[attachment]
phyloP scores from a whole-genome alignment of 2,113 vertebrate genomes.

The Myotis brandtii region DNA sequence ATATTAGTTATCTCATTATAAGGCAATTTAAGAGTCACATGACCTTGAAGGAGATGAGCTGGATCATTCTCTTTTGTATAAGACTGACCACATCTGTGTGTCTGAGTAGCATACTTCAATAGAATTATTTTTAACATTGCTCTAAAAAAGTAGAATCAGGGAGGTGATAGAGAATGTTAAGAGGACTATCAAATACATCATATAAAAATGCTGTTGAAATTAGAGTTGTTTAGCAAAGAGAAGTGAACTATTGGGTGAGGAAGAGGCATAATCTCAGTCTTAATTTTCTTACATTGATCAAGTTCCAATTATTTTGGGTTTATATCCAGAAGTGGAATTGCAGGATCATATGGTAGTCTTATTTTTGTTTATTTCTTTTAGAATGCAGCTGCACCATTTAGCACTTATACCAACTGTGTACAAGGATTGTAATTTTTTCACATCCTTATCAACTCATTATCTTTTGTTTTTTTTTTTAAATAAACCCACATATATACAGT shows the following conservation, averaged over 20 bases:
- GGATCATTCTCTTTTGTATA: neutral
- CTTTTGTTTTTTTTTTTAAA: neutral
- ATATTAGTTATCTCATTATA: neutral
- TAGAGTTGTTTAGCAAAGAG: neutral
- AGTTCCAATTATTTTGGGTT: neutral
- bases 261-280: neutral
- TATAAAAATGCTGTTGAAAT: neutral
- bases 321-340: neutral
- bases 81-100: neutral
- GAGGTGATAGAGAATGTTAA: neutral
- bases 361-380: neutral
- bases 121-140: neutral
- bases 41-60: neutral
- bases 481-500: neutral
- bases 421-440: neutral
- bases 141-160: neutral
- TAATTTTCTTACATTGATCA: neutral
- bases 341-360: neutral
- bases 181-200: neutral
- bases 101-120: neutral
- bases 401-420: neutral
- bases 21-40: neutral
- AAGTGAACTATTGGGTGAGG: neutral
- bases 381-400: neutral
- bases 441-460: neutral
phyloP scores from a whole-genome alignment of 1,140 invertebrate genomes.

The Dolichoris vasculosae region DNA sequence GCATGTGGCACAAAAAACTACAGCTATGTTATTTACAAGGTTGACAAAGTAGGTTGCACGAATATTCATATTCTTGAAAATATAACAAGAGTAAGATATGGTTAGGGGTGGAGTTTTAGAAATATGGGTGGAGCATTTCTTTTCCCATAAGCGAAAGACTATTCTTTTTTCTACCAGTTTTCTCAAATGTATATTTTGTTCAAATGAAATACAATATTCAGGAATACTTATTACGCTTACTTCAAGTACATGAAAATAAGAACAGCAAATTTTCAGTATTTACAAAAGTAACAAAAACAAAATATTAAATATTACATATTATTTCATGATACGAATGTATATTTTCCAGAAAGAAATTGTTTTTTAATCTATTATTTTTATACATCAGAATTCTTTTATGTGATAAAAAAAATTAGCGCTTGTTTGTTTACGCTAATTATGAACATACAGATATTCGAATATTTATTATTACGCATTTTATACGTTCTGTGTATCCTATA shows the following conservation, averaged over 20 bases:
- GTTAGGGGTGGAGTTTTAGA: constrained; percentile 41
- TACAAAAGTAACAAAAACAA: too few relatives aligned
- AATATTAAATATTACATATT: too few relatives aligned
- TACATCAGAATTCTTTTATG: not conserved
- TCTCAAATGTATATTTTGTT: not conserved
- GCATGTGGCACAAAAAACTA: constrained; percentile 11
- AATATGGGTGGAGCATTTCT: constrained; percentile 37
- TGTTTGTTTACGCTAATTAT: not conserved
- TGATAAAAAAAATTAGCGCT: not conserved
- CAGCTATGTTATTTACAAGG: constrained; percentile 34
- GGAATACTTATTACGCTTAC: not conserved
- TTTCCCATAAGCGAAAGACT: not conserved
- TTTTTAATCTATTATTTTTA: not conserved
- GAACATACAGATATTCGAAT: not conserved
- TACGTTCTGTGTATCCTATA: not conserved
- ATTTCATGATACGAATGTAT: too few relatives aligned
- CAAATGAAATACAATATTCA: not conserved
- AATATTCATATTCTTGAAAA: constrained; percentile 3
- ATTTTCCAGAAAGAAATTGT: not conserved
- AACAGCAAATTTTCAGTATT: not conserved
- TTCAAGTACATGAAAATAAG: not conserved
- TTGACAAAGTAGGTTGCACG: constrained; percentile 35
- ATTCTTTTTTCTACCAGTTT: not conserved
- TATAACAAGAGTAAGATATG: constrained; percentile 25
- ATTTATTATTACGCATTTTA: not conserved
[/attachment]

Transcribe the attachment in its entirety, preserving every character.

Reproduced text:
phyloP scores from a whole-genome alignment of 2,113 vertebrate genomes.

The Myotis brandtii region DNA sequence ATATTAGTTATCTCATTATAAGGCAATTTAAGAGTCACATGACCTTGAAGGAGATGAGCTGGATCATTCTCTTTTGTATAAGACTGACCACATCTGTGTGTCTGAGTAGCATACTTCAATAGAATTATTTTTAACATTGCTCTAAAAAAGTAGAATCAGGGAGGTGATAGAGAATGTTAAGAGGACTATCAAATACATCATATAAAAATGCTGTTGAAATTAGAGTTGTTTAGCAAAGAGAAGTGAACTATTGGGTGAGGAAGAGGCATAATCTCAGTCTTAATTTTCTTACATTGATCAAGTTCCAATTATTTTGGGTTTATATCCAGAAGTGGAATTGCAGGATCATATGGTAGTCTTATTTTTGTTTATTTCTTTTAGAATGCAGCTGCACCATTTAGCACTTATACCAACTGTGTACAAGGATTGTAATTTTTTCACATCCTTATCAACTCATTATCTTTTGTTTTTTTTTTTAAATAAACCCACATATATACAGT shows the following conservation, averaged over 20 bases:
- GGATCATTCTCTTTTGTATA: neutral
- CTTTTGTTTTTTTTTTTAAA: neutral
- ATATTAGTTATCTCATTATA: neutral
- TAGAGTTGTTTAGCAAAGAG: neutral
- AGTTCCAATTATTTTGGGTT: neutral
- bases 261-280: neutral
- TATAAAAATGCTGTTGAAAT: neutral
- bases 321-340: neutral
- bases 81-100: neutral
- GAGGTGATAGAGAATGTTAA: neutral
- bases 361-380: neutral
- bases 121-140: neutral
- bases 41-60: neutral
- bases 481-500: neutral
- bases 421-440: neutral
- bases 141-160: neutral
- TAATTTTCTTACATTGATCA: neutral
- bases 341-360: neutral
- bases 181-200: neutral
- bases 101-120: neutral
- bases 401-420: neutral
- bases 21-40: neutral
- AAGTGAACTATTGGGTGAGG: neutral
- bases 381-400: neutral
- bases 441-460: neutral
phyloP scores from a whole-genome alignment of 1,140 invertebrate genomes.

The Dolichoris vasculosae region DNA sequence GCATGTGGCACAAAAAACTACAGCTATGTTATTTACAAGGTTGACAAAGTAGGTTGCACGAATATTCATATTCTTGAAAATATAACAAGAGTAAGATATGGTTAGGGGTGGAGTTTTAGAAATATGGGTGGAGCATTTCTTTTCCCATAAGCGAAAGACTATTCTTTTTTCTACCAGTTTTCTCAAATGTATATTTTGTTCAAATGAAATACAATATTCAGGAATACTTATTACGCTTACTTCAAGTACATGAAAATAAGAACAGCAAATTTTCAGTATTTACAAAAGTAACAAAAACAAAATATTAAATATTACATATTATTTCATGATACGAATGTATATTTTCCAGAAAGAAATTGTTTTTTAATCTATTATTTTTATACATCAGAATTCTTTTATGTGATAAAAAAAATTAGCGCTTGTTTGTTTACGCTAATTATGAACATACAGATATTCGAATATTTATTATTACGCATTTTATACGTTCTGTGTATCCTATA shows the following conservation, averaged over 20 bases:
- GTTAGGGGTGGAGTTTTAGA: constrained; percentile 41
- TACAAAAGTAACAAAAACAA: too few relatives aligned
- AATATTAAATATTACATATT: too few relatives aligned
- TACATCAGAATTCTTTTATG: not conserved
- TCTCAAATGTATATTTTGTT: not conserved
- GCATGTGGCACAAAAAACTA: constrained; percentile 11
- AATATGGGTGGAGCATTTCT: constrained; percentile 37
- TGTTTGTTTACGCTAATTAT: not conserved
- TGATAAAAAAAATTAGCGCT: not conserved
- CAGCTATGTTATTTACAAGG: constrained; percentile 34
- GGAATACTTATTACGCTTAC: not conserved
- TTTCCCATAAGCGAAAGACT: not conserved
- TTTTTAATCTATTATTTTTA: not conserved
- GAACATACAGATATTCGAAT: not conserved
- TACGTTCTGTGTATCCTATA: not conserved
- ATTTCATGATACGAATGTAT: too few relatives aligned
- CAAATGAAATACAATATTCA: not conserved
- AATATTCATATTCTTGAAAA: constrained; percentile 3
- ATTTTCCAGAAAGAAATTGT: not conserved
- AACAGCAAATTTTCAGTATT: not conserved
- TTCAAGTACATGAAAATAAG: not conserved
- TTGACAAAGTAGGTTGCACG: constrained; percentile 35
- ATTCTTTTTTCTACCAGTTT: not conserved
- TATAACAAGAGTAAGATATG: constrained; percentile 25
- ATTTATTATTACGCATTTTA: not conserved